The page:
Having never been to the Pacific Northwest (and being mildly jealous of Ben’s photos from his trip), Char and I hopped a Frontier Airlines flight and landed in Portland. The idea was simple: spend a few days seeing as much of the Oregon landscape as possible.
To pull this off, we were going to put a few miles on the rental car and the hiking shoes: by the end of the week, we’d covered roughly 900 miles driving and 50 miles walking.) I had planned to go from Portland to the coast along highway 99W and arriving somewhere near Lincoln City, but we couldn’t bear the thought of missing Cannon Beach. So after spending a day roaming around Portland (the Rose Test Garden, the Japanese Garden, a small farmer’s market, and a great dinner at Southpark Seafood), we started Monday with a quick stop at Blue Star Donuts and headed for the coast.
Monday: Portland – Cannon Beach – Bandon
This was a long day, punctuated by a few fun stops and some beautiful Oregon coastline. Arriving at Cannon Beach, we drove a couple miles north to Ecola State Park and jumped out and started hiking. We hiked from the main parking area to Indian Point Beach, where surfers and kids alike were all decked out in full wetsuits. Stunning place and one of the best views of Cannon Beach available.
From there, we drove nearly the entire length of the Oregon coastline, stopping for essentials like coffee and food and to gaze in wonder at one postcard-worthy overlook after another. At some point, you get a little numb to just how beautiful everything is. Keep in mind: the weather you see in all of the photos below was in one day, often within minutes. With the marine clouds blowing in from the sea, the sky could quickly and easily go from completely gray to azure blue (and back again) in moments. I’ve never seen anything like it.
Tuesday: Bandon to Crescent City
After wandering around town and having breakfast, we stopped by Bandon Beach before getting on the road to Crescent City, California. Bandon might be the most beautiful beach I’ve ever seen, dotted with enormous haystack rocks from from volcano activity eons ago.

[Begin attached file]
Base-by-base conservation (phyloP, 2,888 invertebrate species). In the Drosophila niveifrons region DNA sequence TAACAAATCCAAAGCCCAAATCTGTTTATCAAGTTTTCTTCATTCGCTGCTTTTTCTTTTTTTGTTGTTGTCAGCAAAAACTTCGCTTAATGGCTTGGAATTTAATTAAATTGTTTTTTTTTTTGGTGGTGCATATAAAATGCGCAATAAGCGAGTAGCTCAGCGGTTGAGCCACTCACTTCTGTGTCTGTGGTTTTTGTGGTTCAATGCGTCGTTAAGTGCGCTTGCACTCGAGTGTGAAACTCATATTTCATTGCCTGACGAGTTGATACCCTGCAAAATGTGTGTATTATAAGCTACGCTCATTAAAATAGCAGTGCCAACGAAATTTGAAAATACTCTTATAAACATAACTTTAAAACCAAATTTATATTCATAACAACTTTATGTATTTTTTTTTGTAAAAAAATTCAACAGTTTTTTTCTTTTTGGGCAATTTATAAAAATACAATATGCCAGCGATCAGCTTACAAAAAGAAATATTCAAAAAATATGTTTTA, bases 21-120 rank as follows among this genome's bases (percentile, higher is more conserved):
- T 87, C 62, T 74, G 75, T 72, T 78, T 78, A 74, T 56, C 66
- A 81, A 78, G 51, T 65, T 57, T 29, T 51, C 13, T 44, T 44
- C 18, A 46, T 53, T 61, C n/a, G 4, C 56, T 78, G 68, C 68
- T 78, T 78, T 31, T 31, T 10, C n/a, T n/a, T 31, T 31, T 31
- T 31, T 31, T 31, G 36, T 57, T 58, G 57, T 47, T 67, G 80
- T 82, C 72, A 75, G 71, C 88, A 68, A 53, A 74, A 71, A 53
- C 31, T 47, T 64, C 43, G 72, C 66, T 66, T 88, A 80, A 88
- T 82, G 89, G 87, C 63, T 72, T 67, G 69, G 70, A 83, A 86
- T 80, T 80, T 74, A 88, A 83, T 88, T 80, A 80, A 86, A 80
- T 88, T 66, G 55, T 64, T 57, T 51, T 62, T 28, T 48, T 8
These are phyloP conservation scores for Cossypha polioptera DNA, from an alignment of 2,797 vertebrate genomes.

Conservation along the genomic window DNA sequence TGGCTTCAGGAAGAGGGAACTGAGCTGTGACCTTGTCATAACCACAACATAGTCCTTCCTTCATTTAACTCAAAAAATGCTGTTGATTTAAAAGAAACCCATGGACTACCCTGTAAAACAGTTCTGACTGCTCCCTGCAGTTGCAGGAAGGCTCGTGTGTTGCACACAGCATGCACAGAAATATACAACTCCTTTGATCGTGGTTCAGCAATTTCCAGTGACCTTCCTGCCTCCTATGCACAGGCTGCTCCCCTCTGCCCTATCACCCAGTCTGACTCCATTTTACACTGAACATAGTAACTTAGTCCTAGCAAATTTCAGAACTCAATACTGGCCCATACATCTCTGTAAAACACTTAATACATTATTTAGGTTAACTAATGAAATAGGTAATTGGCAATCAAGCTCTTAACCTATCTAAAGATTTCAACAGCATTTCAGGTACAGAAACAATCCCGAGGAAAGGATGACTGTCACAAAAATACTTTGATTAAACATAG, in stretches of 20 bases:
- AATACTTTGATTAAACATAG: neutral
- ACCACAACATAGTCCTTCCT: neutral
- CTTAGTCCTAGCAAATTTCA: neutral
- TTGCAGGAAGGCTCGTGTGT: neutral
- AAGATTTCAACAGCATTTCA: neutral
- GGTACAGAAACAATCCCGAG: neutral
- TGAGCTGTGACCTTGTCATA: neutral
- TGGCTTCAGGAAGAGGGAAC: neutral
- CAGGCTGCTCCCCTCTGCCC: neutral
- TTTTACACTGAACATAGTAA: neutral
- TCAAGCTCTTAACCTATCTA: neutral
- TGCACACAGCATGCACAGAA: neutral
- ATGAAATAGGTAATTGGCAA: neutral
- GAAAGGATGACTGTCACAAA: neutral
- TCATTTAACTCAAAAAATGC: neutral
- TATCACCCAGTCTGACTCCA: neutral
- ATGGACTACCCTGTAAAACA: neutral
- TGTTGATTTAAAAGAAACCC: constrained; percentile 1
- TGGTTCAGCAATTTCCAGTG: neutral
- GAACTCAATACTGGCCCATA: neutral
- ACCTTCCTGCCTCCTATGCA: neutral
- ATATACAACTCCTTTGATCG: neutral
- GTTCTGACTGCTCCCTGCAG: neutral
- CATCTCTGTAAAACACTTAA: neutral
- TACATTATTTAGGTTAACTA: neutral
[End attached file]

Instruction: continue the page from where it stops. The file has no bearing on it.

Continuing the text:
From the beach, we fell into “overlook postcard mode” again as the marine clouds poured in from the ocean and into the hills and the weather changed from temperate rain forest to beautiful blue skies… and back again. As we got closer to California, the sky turned blue and stayed that way.
Arriving in Crescent City, we took a quick break and then set out for Jedediah State Park to walk among the giant Redwoods. It’s hard to explain how big a one of these trees actually is, but these might help:
One tip: We walked a couple of the few paths in the park and stopped in Stout Grove before leaving. Stout Grove is a small loop trail very near the parking area and really shouldn’t be missed. Behind the grove is the Smith River, and there is a sort of extended walking bridge across the river to access a campground. It was a beautiful, quiet place to spend some time.
Wednesday: Crescent City – Crater Lake – Bend
We were on a schedule for Wednesday: we needed to cover the mileage from Northern California up to Bend and be there in time to meet our guide for a moonlight canoe tour. Along the way, we stopped to gape at Crater Lake National Park. If you’re ever close enough to decide if you should go see it: Go see it. You won’t be disappointed.
At Crater Lake, we hiked up the Garfield Peak Trail, which leads away from the lodge and up into a spectacular overlook. The trail is a little sketchy in parts and definitely steep, crossing over snow fields and through rocky switchbacks. It takes about 90 minutes to get to the top, but the scenery is worth every step.
Oh, and I almost forgot to mention: Early in the morning, while out walking along the beach, I spotted Bigfoot (top left corner, click for larger image):
We arrived in Bend just in time to meet up with the tour group at Wanderlust Tours. Boarded a bus and drove about 45 minutes to a special lake that Courtney, our guide, had chosen. Along the way, she told stories about the area wildlife and geology. As a Naturalist, she had a deep knowledge and appreciation for this beautiful state and was eager to share it with us. Along the way, we passed a volcanic dacite flow that looked like it happened a few years ago, when in fact it had been nearly 2,000 years. “A lot of things you encounter out here look like they just happened. Things like forest fires and volcanic remains have a strangely recent appearance, but it’s very deceiving,” she said. The dacite flow was a perfect example.